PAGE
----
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Myles Davis and the birth of the cool

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How the evolving game of Xavier's baldest shooting guard has taken him from last year's forgotten man to the brink of becoming the most important player on the roster.

Jim O'Connor-USA TODAY Sports

Good afternoon Xavier fans. I'm sure you've noticed by now, but Myles Davis has grown in leaps and bounds from the player that he was last year. Last season Myles put up a game line of 5.3/1.5/0.9 on .335/.331/.667 shooting. This year he's up to 11.2/2.4/2.2 on .433/.400/.873. He has hit 38 threes already this season compared to a total of 41 last year.

It's not all about gunning for the new Myles though. His field goals attempted profile has changed in a couple of significant ways that hint at the change in approach that has him putting the biscuit in the basket like an all-around scorer rather than just an excellent shooter.

Last year, 77% of Myles's shots were from behind the three-point arc. This year that number is down to 60.5%. Nothing groundbreaking so far; if you've watched Xavier play this season you've noted that Myles isn't just a shooter anymore. It's what he's doing once he gets inside the three-point line that has made the difference.

Last year only 40% of Davis's two-point shots came at the rim; this season that number is all the way up to 55%. His shot chart from last season shows frequent pull-up jumpers from the left elbow and left baseline areas. Considering the comparatively higher volume of his three-point shots that came from the left wing, the picture is clear: Myles got turned back on a lot of drives last season.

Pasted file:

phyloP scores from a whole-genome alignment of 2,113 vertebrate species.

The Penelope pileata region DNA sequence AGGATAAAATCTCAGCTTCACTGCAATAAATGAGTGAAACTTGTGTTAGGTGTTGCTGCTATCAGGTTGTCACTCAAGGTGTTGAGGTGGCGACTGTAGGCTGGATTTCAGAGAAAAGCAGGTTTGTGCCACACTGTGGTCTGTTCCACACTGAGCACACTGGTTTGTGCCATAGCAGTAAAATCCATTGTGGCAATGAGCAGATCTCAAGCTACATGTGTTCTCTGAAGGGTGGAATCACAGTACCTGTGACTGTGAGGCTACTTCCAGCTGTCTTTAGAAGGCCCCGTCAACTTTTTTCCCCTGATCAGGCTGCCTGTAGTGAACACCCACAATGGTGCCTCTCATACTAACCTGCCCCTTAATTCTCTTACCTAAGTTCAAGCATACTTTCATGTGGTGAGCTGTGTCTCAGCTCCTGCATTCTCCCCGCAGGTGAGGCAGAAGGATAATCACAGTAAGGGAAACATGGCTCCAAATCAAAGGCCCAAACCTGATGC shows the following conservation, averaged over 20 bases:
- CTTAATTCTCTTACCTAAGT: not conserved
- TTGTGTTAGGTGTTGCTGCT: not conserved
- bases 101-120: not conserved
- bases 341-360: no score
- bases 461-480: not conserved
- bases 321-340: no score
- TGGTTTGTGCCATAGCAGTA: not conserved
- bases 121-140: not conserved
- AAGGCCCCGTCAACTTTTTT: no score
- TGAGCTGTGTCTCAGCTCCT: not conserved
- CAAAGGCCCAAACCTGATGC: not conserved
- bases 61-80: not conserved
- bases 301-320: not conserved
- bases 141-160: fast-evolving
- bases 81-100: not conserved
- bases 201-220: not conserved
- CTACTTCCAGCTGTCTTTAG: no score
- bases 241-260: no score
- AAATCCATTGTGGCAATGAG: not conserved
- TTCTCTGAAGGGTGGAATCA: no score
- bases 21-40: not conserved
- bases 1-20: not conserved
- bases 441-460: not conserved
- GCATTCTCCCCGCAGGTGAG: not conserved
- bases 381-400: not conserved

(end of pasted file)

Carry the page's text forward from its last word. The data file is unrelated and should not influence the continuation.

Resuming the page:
This year, his shot chart is almost completely empty on the left side inside the arc. Anyone who saw him bury his head late in the shot clock and Georgetown and get all the way across the lane to score on a difficult scoop shot knows the reason: Myles has not settled for pull-ups when he puts the ball on the deck this year.

For another context, consider this: last year's 161 shots for Myles saw him get to the rim 15 times, scoring 8. This year he has shot 157 times but has already taken 34 shots at the rim and made 21. Myles has made it his business to get to the rim this year, and business has been very good.

There's one other aspect of Davis's development that may have gone overlooked during the course of game action. Of the 41 threes Myles hit last year, 39 were of the catch and shoot variety. Only twice did he convert from deep on a move other than receiving a pass. This year he has hit 38 threes and 8 of them have come off the dribble. This year's version of Myles Davis is still a three-point threat even after he has chosen to - or been forced to - dribble to find space.

It all adds up to defenders having to stick Myles the entire possession and fear both the drive and the jump shot. Davis is drawing 4.6 fouls per 40 minutes (up from 3.0) and getting to and converting from the line at improved rates from last season. As the season has gone on, his confidence and production have grown. He has gone from averaging 9.8 PPG in non-conference to 12.8 in conference to 16.3 in the last six games. Throw in a developing knack for ball distribution (13 assists against 3 TO in the last two games), and the player who is unquestionably the most improved in the conference this year may well belong in the discussion as one of the best guards in the Big East.